A short summary from what is a big topic:
Water, when reading the folktales and myths, is many times revealed as the original mirror of the world, not the artificial mirror which is there to flatter us, but instead, the mirror which shows us “what is.” It’s a mirror because it reflects the life around it - water reveals the earthly life, from the simple reflection of a tree, to the shape of continents. This water-mirror is depicted, in many stories, as a “well of wisdom”, or a deep pool, and looking into it is the first step towards an inner life. In the Icelandic Eddas, the All-Father (Odin) sacrificed his eye into the deep well of wisdom and it was there that he learnt a hidden knowledge. Also when Sophia (wisdom) was looking for Bythos (The One), she sought the dark water at the deepest part of the well, there she entered and her descent into that darkness precipitated her ascent into wisdom. In addition, Narcissus was transfixed and fell in love by an image in the water which he could never address or possess, which led him to despair. All these stories tell us that the path to the hidden well is fraught with challenges and dangers. In the darkest water, we have created frightening symbols such as sea-monsters and dragons to keep us away and to warn us to enter at our own risk.
In Carl Jung’s words which say: “water is the commonest symbol of the unconscious,” these words resonate alongside the words of myths and folktales - the primal images arise from deep water, these images are a form of anatomy, or bare bones, of our psyche.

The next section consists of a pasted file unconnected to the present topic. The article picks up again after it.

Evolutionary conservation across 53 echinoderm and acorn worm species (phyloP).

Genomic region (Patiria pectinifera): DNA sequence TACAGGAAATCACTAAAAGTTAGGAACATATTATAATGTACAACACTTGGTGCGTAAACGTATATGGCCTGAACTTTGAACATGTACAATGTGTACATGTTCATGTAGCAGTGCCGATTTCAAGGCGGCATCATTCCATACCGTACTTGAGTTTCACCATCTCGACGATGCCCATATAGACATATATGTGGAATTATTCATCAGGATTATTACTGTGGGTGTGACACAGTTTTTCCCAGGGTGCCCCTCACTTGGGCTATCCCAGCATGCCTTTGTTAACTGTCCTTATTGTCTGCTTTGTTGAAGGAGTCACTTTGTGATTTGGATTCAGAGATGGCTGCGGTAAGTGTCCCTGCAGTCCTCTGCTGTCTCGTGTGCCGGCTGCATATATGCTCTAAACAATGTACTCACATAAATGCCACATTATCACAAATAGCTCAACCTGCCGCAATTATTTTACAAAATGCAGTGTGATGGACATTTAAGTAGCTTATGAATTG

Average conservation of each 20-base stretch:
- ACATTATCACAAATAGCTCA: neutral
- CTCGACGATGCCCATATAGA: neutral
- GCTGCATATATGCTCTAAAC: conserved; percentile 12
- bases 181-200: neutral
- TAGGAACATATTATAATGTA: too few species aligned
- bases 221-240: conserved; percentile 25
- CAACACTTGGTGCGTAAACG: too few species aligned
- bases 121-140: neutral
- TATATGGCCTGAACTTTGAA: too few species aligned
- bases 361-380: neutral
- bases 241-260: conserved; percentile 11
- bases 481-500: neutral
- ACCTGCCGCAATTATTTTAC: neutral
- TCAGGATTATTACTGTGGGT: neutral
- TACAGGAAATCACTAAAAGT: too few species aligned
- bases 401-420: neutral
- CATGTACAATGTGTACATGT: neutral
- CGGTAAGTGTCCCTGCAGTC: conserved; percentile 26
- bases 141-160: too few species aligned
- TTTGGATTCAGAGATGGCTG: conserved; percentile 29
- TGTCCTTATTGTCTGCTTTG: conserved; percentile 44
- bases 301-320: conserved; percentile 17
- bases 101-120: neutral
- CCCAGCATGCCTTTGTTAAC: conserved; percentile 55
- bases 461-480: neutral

Where I live in Sussex, the local mythology of water also eludes to this point and many stories evoke “deep wells, where dragons sleep”. For example, in Lyminster, West Sussex, there is a story of a knucker (a Sussex word for dragon) who resides in a “knucker hole.” These are very deep small water holes fed by spring water. In this story two young men test the pool’s true depth and awaken a dragon sleeping within the pool. They unleash a terror, the mighty dragon flies to the nearby Arun castle and devastates the entire area with a wall of fire. Hundreds of valiant knights try to stop him, but perish violently in his jaws. The dragon, in the end, is overcome through cunning.
As the mighty ocean’s depths, our unconsciousness resides in the deepest part of our psyche which the light of the intellect cannot reach.
The dragons of our unconscious can drag us down, as the ocean swallows titanic ships into its abyss, our unconscious can batter our orderly lives, like a tsunami. This power belongs to the giants and titans of the ancient myths - it’s an uncontrollable and unknowing power, even to the Gods. But engaging with these powers in our unconscious, and daring to enter there, is the path of transformation: leading us to hard-earned wisdom.